Kayla Regan ’17
“Get in this Snapchat. But put your drink in the picture.”
“Do you want to be in my Instagram photo? Let’s show everyone that we’re going out tonight.”
Lines like these are all too familiar for college students. Although these drinking photos posted on social media may get a lot of love from followers, students often forget that what they post could hurt them in the future.
In college, most students want to feel popular. Within this social-media crazed world in which we reside, this popularity has translated into getting a high number of likes on a post or a personal predetermined number of followers to feel successful. To achieve this said number of likes or followers, students often post photos that may be deemed inappropriate to future employers.
For example, pictures of parties with several red Solo cups floating around the room may make you look or feel cool for that one night. However, once something is posted, it is subject to the public’s eye and you are associated with that image forever, or for as long as it lives on social media.
Career advisors at the O’Brien Center for Career Development solidified the notion that employers have disqualified applicants because of their social media accounts. More than 90% of employers are required to do research on job candidates before hiring them. A lot of this research comes from social media accounts, especially if a candidate does not have their account on private.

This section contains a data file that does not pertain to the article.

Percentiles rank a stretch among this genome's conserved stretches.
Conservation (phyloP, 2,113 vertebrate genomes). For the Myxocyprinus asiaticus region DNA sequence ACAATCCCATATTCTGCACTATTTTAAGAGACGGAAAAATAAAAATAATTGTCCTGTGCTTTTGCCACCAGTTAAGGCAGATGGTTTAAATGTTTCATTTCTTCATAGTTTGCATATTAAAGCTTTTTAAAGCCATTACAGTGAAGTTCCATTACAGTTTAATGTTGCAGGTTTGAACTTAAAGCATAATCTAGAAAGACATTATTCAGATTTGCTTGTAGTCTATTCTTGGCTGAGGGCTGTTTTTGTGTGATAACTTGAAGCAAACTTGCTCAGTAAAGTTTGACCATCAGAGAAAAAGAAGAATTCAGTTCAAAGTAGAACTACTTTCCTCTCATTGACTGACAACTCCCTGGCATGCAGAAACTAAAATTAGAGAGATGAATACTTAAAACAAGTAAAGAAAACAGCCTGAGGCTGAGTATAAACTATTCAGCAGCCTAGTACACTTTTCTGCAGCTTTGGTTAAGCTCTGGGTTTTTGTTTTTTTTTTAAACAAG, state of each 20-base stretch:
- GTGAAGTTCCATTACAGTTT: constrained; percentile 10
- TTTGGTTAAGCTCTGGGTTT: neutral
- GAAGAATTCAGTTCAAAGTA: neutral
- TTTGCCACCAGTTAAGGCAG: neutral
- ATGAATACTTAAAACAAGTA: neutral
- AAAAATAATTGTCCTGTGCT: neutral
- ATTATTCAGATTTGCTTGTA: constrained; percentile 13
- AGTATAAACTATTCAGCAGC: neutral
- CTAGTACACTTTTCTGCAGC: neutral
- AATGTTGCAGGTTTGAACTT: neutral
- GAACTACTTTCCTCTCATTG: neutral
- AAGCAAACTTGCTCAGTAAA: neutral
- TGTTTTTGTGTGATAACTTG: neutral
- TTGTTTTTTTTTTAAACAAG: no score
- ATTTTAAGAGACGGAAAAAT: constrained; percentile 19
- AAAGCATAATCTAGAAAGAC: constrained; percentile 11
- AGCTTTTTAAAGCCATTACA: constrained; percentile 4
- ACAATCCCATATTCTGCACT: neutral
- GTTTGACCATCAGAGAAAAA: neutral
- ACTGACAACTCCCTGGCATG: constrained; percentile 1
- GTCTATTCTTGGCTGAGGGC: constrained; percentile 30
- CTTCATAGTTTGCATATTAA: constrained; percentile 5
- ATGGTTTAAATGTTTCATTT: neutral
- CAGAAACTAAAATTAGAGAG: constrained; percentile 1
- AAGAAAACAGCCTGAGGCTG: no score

This does not mean that if you are of legal drinking age you can’t have any photos with a drink in your hand, but underage drinking and drinking photos are simply not tolerated.
Liberal Arts Career Advisor Katherine Fell commented on this idea. “There’s a big difference between a red Solo cup big party picture and a drinking networking picture.”
With that being said, it important to recognize the line between portraying yourself as an irresponsible partier versus someone who can drink alcohol in a casual setting. This is incredibly important because a lot of business networking is done over drinks.
The O’Brien Center recommends that all students are mindful of what they are putting out there on social media. Do not post anything that you would not want a future employer to see.
“You just never know what is going to impact you on social media so be prepared to advocate for yourself,” Fell added. “You want to be your authentic self in the interview, professional setting, and in your overall life.”